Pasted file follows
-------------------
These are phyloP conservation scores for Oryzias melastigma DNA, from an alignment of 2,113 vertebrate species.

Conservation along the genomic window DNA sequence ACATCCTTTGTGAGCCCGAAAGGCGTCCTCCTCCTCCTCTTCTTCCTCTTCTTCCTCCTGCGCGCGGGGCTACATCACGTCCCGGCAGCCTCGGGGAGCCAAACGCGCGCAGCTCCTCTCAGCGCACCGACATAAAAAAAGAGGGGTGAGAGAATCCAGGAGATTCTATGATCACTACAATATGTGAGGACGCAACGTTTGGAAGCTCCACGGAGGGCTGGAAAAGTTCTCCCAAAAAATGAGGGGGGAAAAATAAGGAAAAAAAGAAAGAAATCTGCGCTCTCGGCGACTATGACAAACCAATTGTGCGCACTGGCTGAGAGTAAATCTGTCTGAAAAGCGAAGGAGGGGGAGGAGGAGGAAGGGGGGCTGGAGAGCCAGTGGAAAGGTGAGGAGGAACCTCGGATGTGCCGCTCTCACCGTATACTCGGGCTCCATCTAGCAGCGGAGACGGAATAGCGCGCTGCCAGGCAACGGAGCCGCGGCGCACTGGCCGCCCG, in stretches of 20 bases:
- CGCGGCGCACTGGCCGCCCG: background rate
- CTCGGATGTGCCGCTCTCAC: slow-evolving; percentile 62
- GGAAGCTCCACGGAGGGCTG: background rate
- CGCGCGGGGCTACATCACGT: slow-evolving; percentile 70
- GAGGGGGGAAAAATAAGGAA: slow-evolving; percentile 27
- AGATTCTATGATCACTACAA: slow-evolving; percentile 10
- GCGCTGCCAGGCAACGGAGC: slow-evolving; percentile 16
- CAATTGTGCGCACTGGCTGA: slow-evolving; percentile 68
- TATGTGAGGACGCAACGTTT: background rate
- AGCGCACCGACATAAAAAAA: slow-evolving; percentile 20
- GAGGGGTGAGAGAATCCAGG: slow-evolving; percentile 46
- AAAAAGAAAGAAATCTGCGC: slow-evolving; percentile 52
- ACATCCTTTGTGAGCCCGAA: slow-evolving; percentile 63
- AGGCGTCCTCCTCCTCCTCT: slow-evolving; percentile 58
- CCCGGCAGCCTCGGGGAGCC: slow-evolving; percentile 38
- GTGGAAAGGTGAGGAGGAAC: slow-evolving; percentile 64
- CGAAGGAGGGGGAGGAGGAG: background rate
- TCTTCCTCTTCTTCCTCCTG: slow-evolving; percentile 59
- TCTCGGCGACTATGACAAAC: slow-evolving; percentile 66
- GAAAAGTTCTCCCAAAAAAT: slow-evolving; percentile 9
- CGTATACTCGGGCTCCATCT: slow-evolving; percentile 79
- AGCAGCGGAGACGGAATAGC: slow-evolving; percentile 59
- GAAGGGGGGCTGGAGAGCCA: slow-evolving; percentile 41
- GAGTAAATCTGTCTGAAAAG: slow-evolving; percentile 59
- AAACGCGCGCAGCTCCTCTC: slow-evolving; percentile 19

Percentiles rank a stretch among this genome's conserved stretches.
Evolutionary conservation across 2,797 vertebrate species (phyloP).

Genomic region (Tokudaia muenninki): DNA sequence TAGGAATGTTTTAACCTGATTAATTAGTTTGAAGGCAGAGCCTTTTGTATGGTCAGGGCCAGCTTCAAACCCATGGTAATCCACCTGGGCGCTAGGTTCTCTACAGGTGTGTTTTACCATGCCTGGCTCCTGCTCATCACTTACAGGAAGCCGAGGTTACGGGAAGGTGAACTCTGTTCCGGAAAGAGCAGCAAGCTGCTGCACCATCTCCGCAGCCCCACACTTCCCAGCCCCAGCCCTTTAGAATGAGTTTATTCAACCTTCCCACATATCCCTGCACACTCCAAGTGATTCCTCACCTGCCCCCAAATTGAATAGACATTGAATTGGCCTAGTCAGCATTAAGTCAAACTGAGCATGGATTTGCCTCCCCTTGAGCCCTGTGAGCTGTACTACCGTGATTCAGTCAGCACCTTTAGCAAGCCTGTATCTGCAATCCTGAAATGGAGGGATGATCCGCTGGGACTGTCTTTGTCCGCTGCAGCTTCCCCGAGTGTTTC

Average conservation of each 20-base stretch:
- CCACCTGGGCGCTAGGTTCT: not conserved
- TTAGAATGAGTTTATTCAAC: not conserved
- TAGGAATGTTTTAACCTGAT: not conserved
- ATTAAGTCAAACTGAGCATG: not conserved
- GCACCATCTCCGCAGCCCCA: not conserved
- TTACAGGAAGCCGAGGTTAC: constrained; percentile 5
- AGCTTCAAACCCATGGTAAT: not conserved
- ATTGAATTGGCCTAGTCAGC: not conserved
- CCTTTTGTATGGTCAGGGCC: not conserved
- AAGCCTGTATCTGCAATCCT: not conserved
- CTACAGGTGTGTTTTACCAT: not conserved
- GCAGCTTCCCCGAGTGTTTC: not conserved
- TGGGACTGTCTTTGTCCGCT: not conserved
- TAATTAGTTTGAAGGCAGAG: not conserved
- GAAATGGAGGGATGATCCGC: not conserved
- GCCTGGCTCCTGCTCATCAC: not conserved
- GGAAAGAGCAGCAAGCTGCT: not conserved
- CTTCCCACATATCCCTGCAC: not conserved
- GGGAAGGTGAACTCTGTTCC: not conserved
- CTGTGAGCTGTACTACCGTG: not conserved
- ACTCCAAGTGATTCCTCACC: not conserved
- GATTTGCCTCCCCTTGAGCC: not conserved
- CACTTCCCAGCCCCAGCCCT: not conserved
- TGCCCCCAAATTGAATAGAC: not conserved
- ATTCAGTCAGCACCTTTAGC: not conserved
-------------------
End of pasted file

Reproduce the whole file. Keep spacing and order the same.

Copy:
These are phyloP conservation scores for Oryzias melastigma DNA, from an alignment of 2,113 vertebrate species.

Conservation along the genomic window DNA sequence ACATCCTTTGTGAGCCCGAAAGGCGTCCTCCTCCTCCTCTTCTTCCTCTTCTTCCTCCTGCGCGCGGGGCTACATCACGTCCCGGCAGCCTCGGGGAGCCAAACGCGCGCAGCTCCTCTCAGCGCACCGACATAAAAAAAGAGGGGTGAGAGAATCCAGGAGATTCTATGATCACTACAATATGTGAGGACGCAACGTTTGGAAGCTCCACGGAGGGCTGGAAAAGTTCTCCCAAAAAATGAGGGGGGAAAAATAAGGAAAAAAAGAAAGAAATCTGCGCTCTCGGCGACTATGACAAACCAATTGTGCGCACTGGCTGAGAGTAAATCTGTCTGAAAAGCGAAGGAGGGGGAGGAGGAGGAAGGGGGGCTGGAGAGCCAGTGGAAAGGTGAGGAGGAACCTCGGATGTGCCGCTCTCACCGTATACTCGGGCTCCATCTAGCAGCGGAGACGGAATAGCGCGCTGCCAGGCAACGGAGCCGCGGCGCACTGGCCGCCCG, in stretches of 20 bases:
- CGCGGCGCACTGGCCGCCCG: background rate
- CTCGGATGTGCCGCTCTCAC: slow-evolving; percentile 62
- GGAAGCTCCACGGAGGGCTG: background rate
- CGCGCGGGGCTACATCACGT: slow-evolving; percentile 70
- GAGGGGGGAAAAATAAGGAA: slow-evolving; percentile 27
- AGATTCTATGATCACTACAA: slow-evolving; percentile 10
- GCGCTGCCAGGCAACGGAGC: slow-evolving; percentile 16
- CAATTGTGCGCACTGGCTGA: slow-evolving; percentile 68
- TATGTGAGGACGCAACGTTT: background rate
- AGCGCACCGACATAAAAAAA: slow-evolving; percentile 20
- GAGGGGTGAGAGAATCCAGG: slow-evolving; percentile 46
- AAAAAGAAAGAAATCTGCGC: slow-evolving; percentile 52
- ACATCCTTTGTGAGCCCGAA: slow-evolving; percentile 63
- AGGCGTCCTCCTCCTCCTCT: slow-evolving; percentile 58
- CCCGGCAGCCTCGGGGAGCC: slow-evolving; percentile 38
- GTGGAAAGGTGAGGAGGAAC: slow-evolving; percentile 64
- CGAAGGAGGGGGAGGAGGAG: background rate
- TCTTCCTCTTCTTCCTCCTG: slow-evolving; percentile 59
- TCTCGGCGACTATGACAAAC: slow-evolving; percentile 66
- GAAAAGTTCTCCCAAAAAAT: slow-evolving; percentile 9
- CGTATACTCGGGCTCCATCT: slow-evolving; percentile 79
- AGCAGCGGAGACGGAATAGC: slow-evolving; percentile 59
- GAAGGGGGGCTGGAGAGCCA: slow-evolving; percentile 41
- GAGTAAATCTGTCTGAAAAG: slow-evolving; percentile 59
- AAACGCGCGCAGCTCCTCTC: slow-evolving; percentile 19

Percentiles rank a stretch among this genome's conserved stretches.
Evolutionary conservation across 2,797 vertebrate species (phyloP).

Genomic region (Tokudaia muenninki): DNA sequence TAGGAATGTTTTAACCTGATTAATTAGTTTGAAGGCAGAGCCTTTTGTATGGTCAGGGCCAGCTTCAAACCCATGGTAATCCACCTGGGCGCTAGGTTCTCTACAGGTGTGTTTTACCATGCCTGGCTCCTGCTCATCACTTACAGGAAGCCGAGGTTACGGGAAGGTGAACTCTGTTCCGGAAAGAGCAGCAAGCTGCTGCACCATCTCCGCAGCCCCACACTTCCCAGCCCCAGCCCTTTAGAATGAGTTTATTCAACCTTCCCACATATCCCTGCACACTCCAAGTGATTCCTCACCTGCCCCCAAATTGAATAGACATTGAATTGGCCTAGTCAGCATTAAGTCAAACTGAGCATGGATTTGCCTCCCCTTGAGCCCTGTGAGCTGTACTACCGTGATTCAGTCAGCACCTTTAGCAAGCCTGTATCTGCAATCCTGAAATGGAGGGATGATCCGCTGGGACTGTCTTTGTCCGCTGCAGCTTCCCCGAGTGTTTC

Average conservation of each 20-base stretch:
- CCACCTGGGCGCTAGGTTCT: not conserved
- TTAGAATGAGTTTATTCAAC: not conserved
- TAGGAATGTTTTAACCTGAT: not conserved
- ATTAAGTCAAACTGAGCATG: not conserved
- GCACCATCTCCGCAGCCCCA: not conserved
- TTACAGGAAGCCGAGGTTAC: constrained; percentile 5
- AGCTTCAAACCCATGGTAAT: not conserved
- ATTGAATTGGCCTAGTCAGC: not conserved
- CCTTTTGTATGGTCAGGGCC: not conserved
- AAGCCTGTATCTGCAATCCT: not conserved
- CTACAGGTGTGTTTTACCAT: not conserved
- GCAGCTTCCCCGAGTGTTTC: not conserved
- TGGGACTGTCTTTGTCCGCT: not conserved
- TAATTAGTTTGAAGGCAGAG: not conserved
- GAAATGGAGGGATGATCCGC: not conserved
- GCCTGGCTCCTGCTCATCAC: not conserved
- GGAAAGAGCAGCAAGCTGCT: not conserved
- CTTCCCACATATCCCTGCAC: not conserved
- GGGAAGGTGAACTCTGTTCC: not conserved
- CTGTGAGCTGTACTACCGTG: not conserved
- ACTCCAAGTGATTCCTCACC: not conserved
- GATTTGCCTCCCCTTGAGCC: not conserved
- CACTTCCCAGCCCCAGCCCT: not conserved
- TGCCCCCAAATTGAATAGAC: not conserved
- ATTCAGTCAGCACCTTTAGC: not conserved